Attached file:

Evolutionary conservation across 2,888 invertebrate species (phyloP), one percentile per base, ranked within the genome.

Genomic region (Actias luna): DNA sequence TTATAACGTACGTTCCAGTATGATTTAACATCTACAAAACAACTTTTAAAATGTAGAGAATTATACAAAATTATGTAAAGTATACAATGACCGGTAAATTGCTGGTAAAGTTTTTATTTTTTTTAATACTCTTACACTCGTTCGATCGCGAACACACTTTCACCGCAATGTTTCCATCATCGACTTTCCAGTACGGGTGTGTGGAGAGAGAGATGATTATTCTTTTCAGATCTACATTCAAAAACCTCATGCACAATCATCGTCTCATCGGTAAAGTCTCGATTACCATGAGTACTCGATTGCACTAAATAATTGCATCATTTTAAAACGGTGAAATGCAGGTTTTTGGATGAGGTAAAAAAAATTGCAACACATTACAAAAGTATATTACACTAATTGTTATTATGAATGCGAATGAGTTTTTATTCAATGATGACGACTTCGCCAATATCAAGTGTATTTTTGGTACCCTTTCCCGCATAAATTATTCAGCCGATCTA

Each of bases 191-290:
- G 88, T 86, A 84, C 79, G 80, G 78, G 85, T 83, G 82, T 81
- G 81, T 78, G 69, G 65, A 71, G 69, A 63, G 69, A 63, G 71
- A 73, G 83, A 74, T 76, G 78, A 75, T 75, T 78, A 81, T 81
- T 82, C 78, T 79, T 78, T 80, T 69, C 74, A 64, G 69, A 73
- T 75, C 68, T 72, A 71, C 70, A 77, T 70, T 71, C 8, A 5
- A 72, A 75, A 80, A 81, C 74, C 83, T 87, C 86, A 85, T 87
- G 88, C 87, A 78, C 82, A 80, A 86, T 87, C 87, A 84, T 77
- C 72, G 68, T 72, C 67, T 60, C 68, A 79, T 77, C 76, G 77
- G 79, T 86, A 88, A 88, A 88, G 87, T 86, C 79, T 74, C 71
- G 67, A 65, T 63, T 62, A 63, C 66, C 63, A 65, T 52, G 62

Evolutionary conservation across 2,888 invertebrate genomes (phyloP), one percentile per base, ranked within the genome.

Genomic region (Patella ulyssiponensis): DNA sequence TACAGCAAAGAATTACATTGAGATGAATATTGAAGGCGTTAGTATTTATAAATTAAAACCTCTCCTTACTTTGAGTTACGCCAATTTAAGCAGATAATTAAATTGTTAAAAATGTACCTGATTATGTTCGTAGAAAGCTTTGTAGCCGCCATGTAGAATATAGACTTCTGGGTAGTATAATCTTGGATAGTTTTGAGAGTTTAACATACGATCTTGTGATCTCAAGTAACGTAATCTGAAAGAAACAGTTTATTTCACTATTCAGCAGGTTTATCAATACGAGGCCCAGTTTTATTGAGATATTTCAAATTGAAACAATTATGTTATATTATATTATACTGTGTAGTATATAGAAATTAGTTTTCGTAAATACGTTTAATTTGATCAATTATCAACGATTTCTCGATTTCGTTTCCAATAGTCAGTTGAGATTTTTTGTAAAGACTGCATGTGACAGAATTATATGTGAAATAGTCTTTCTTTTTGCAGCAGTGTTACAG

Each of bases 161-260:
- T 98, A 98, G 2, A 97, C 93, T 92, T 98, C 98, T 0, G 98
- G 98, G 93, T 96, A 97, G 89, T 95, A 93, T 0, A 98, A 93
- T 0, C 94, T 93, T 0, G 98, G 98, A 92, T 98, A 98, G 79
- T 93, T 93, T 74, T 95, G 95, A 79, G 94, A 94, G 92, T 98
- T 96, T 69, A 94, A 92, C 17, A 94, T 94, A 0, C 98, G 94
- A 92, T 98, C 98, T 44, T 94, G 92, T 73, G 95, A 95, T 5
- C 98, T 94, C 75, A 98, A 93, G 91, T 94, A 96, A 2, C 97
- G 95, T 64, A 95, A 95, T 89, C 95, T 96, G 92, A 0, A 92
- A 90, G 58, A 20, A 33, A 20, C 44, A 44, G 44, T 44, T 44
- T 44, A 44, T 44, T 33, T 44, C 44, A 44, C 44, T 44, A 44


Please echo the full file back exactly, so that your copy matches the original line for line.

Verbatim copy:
Evolutionary conservation across 2,888 invertebrate species (phyloP), one percentile per base, ranked within the genome.

Genomic region (Actias luna): DNA sequence TTATAACGTACGTTCCAGTATGATTTAACATCTACAAAACAACTTTTAAAATGTAGAGAATTATACAAAATTATGTAAAGTATACAATGACCGGTAAATTGCTGGTAAAGTTTTTATTTTTTTTAATACTCTTACACTCGTTCGATCGCGAACACACTTTCACCGCAATGTTTCCATCATCGACTTTCCAGTACGGGTGTGTGGAGAGAGAGATGATTATTCTTTTCAGATCTACATTCAAAAACCTCATGCACAATCATCGTCTCATCGGTAAAGTCTCGATTACCATGAGTACTCGATTGCACTAAATAATTGCATCATTTTAAAACGGTGAAATGCAGGTTTTTGGATGAGGTAAAAAAAATTGCAACACATTACAAAAGTATATTACACTAATTGTTATTATGAATGCGAATGAGTTTTTATTCAATGATGACGACTTCGCCAATATCAAGTGTATTTTTGGTACCCTTTCCCGCATAAATTATTCAGCCGATCTA

Each of bases 191-290:
- G 88, T 86, A 84, C 79, G 80, G 78, G 85, T 83, G 82, T 81
- G 81, T 78, G 69, G 65, A 71, G 69, A 63, G 69, A 63, G 71
- A 73, G 83, A 74, T 76, G 78, A 75, T 75, T 78, A 81, T 81
- T 82, C 78, T 79, T 78, T 80, T 69, C 74, A 64, G 69, A 73
- T 75, C 68, T 72, A 71, C 70, A 77, T 70, T 71, C 8, A 5
- A 72, A 75, A 80, A 81, C 74, C 83, T 87, C 86, A 85, T 87
- G 88, C 87, A 78, C 82, A 80, A 86, T 87, C 87, A 84, T 77
- C 72, G 68, T 72, C 67, T 60, C 68, A 79, T 77, C 76, G 77
- G 79, T 86, A 88, A 88, A 88, G 87, T 86, C 79, T 74, C 71
- G 67, A 65, T 63, T 62, A 63, C 66, C 63, A 65, T 52, G 62

Evolutionary conservation across 2,888 invertebrate genomes (phyloP), one percentile per base, ranked within the genome.

Genomic region (Patella ulyssiponensis): DNA sequence TACAGCAAAGAATTACATTGAGATGAATATTGAAGGCGTTAGTATTTATAAATTAAAACCTCTCCTTACTTTGAGTTACGCCAATTTAAGCAGATAATTAAATTGTTAAAAATGTACCTGATTATGTTCGTAGAAAGCTTTGTAGCCGCCATGTAGAATATAGACTTCTGGGTAGTATAATCTTGGATAGTTTTGAGAGTTTAACATACGATCTTGTGATCTCAAGTAACGTAATCTGAAAGAAACAGTTTATTTCACTATTCAGCAGGTTTATCAATACGAGGCCCAGTTTTATTGAGATATTTCAAATTGAAACAATTATGTTATATTATATTATACTGTGTAGTATATAGAAATTAGTTTTCGTAAATACGTTTAATTTGATCAATTATCAACGATTTCTCGATTTCGTTTCCAATAGTCAGTTGAGATTTTTTGTAAAGACTGCATGTGACAGAATTATATGTGAAATAGTCTTTCTTTTTGCAGCAGTGTTACAG

Each of bases 161-260:
- T 98, A 98, G 2, A 97, C 93, T 92, T 98, C 98, T 0, G 98
- G 98, G 93, T 96, A 97, G 89, T 95, A 93, T 0, A 98, A 93
- T 0, C 94, T 93, T 0, G 98, G 98, A 92, T 98, A 98, G 79
- T 93, T 93, T 74, T 95, G 95, A 79, G 94, A 94, G 92, T 98
- T 96, T 69, A 94, A 92, C 17, A 94, T 94, A 0, C 98, G 94
- A 92, T 98, C 98, T 44, T 94, G 92, T 73, G 95, A 95, T 5
- C 98, T 94, C 75, A 98, A 93, G 91, T 94, A 96, A 2, C 97
- G 95, T 64, A 95, A 95, T 89, C 95, T 96, G 92, A 0, A 92
- A 90, G 58, A 20, A 33, A 20, C 44, A 44, G 44, T 44, T 44
- T 44, A 44, T 44, T 33, T 44, C 44, A 44, C 44, T 44, A 44